I was born and brought up in North Wales until the age of eight, when my family moved to the Sultanate of Oman. I spent four and a half years at school there at the British School Muscat, before going to Malvern College in Worcestershire for five years. During that time my family left Oman and moved to Santiago in Chile. After Malvern I went to St John's College, Cambridge to read Natural Sciences, obtaining a 2.1 in Astrophysics in 2005. I then moved to Linacre College, Oxford to do a DPhil in Physics based at AOPP, which I completed in December 2009. This was followed by a short stint at the Centre for the Analysis of Time Series at the London School of Economics, before moving back to Oxford to start a post-doc position in the Geophysical and Planetary Fluid Dynamics group in AOPP. I married Julia Angell in August 2009, who is a Speech and Language Therapist, and we lived in Wolvercote until 2017, and then in Évry near Paris until 2019, while I was a CNRS Research Scientist at the Laboratoire de Météorologie Dynamique. We lived in Al Ain, United Arab Emirates until the end of 2023. During that time I was an Assistant (later Associate) Professor in the Department of Physics and NSSTC at UAE University. We returned to the UK in December 2023, to Aberdeen. My family is based near Conwy in North Wales. I have a daughter, Beatrix, and a sister, Lucy.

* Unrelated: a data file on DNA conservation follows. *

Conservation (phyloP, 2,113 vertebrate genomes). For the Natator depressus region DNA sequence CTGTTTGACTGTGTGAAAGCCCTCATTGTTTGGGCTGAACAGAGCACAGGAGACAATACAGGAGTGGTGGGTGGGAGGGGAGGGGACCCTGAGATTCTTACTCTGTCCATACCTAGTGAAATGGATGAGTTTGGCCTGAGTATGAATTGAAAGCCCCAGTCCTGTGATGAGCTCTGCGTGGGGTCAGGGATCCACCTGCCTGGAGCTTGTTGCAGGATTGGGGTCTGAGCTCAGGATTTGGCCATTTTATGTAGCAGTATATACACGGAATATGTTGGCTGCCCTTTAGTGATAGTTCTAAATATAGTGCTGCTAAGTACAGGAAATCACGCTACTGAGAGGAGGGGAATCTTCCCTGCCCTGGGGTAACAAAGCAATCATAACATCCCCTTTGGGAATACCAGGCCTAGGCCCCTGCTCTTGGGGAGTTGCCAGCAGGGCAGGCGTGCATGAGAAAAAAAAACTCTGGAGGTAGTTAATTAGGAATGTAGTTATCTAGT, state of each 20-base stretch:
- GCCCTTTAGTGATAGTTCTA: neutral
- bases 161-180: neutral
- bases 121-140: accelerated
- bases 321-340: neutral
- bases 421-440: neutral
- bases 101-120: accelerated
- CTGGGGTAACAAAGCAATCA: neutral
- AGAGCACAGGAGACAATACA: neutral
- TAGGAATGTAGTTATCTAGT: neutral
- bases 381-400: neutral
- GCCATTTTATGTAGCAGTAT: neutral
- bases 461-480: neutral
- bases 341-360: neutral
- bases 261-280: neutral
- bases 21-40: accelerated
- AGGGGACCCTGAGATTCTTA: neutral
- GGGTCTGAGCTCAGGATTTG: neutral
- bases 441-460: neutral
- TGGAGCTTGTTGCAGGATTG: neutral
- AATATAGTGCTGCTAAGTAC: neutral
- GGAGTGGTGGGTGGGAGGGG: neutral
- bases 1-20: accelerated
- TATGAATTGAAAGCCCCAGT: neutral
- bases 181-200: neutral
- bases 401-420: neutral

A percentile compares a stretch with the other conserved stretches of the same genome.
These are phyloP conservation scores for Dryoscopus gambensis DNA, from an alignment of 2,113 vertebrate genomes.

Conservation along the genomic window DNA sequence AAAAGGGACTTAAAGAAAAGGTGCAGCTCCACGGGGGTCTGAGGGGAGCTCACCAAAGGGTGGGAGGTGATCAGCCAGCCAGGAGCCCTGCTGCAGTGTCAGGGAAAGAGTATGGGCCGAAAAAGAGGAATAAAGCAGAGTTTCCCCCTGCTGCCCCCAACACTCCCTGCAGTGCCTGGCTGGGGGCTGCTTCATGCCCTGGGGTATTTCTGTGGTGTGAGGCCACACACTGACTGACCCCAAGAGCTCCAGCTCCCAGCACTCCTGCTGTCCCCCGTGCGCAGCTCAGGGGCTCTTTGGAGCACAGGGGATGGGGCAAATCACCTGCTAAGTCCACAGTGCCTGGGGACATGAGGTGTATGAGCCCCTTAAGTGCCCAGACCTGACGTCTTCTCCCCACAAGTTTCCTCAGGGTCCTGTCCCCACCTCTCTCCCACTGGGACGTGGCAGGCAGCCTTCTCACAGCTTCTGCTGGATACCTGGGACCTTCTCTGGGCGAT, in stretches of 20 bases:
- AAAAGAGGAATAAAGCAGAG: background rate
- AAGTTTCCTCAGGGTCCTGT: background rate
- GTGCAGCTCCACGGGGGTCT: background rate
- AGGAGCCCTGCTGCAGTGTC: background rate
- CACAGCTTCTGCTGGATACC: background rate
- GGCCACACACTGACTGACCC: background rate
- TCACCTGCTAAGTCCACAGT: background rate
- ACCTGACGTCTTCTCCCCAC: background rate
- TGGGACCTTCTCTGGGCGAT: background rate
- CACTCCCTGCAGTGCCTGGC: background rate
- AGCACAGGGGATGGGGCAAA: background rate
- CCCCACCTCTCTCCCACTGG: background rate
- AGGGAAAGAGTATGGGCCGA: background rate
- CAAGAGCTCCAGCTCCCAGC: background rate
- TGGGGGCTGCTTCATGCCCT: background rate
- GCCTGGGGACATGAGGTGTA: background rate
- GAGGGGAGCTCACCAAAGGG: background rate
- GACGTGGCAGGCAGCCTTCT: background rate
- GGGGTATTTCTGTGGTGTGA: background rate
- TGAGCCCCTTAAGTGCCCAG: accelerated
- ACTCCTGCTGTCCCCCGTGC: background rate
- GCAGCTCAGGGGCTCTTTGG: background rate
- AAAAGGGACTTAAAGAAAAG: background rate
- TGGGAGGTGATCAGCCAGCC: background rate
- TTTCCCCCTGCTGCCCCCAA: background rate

I am a Fellow of the Royal Astronomical Society, an Associate Fellow of the Royal Meteorological Society, and a Member of the Institute of Physics.

In my time at Malvern and Cambridge I spent a lot of time involved with rifle shooting, which took up much of my time outside of school/university. When I moved to Oxford I turning my attention to fencing and cricket instead. In days gone by I have also been known to play the trombone and piano. These days I spend what spare time I have involved in tabletop wargaming and painting, and I also enjoy having two pet dogs, Django and Scout.

A miscellany of useful technical / computing things and links I have found useful

Not updated for some time!

Commenting: some LaTeX classes don't have a selective comment (i.e. ignore text) command. This can be rectified by putting \newcommand{\ct}[1]{} at the top of your document; any subsequent text placed within \ct{} will be ignored by the compiler.

Derivatives can be contracted by using the following custom commands:
Full, first derivative: \newcommand{\fd}[2]{\frac{d #1}{d #2}}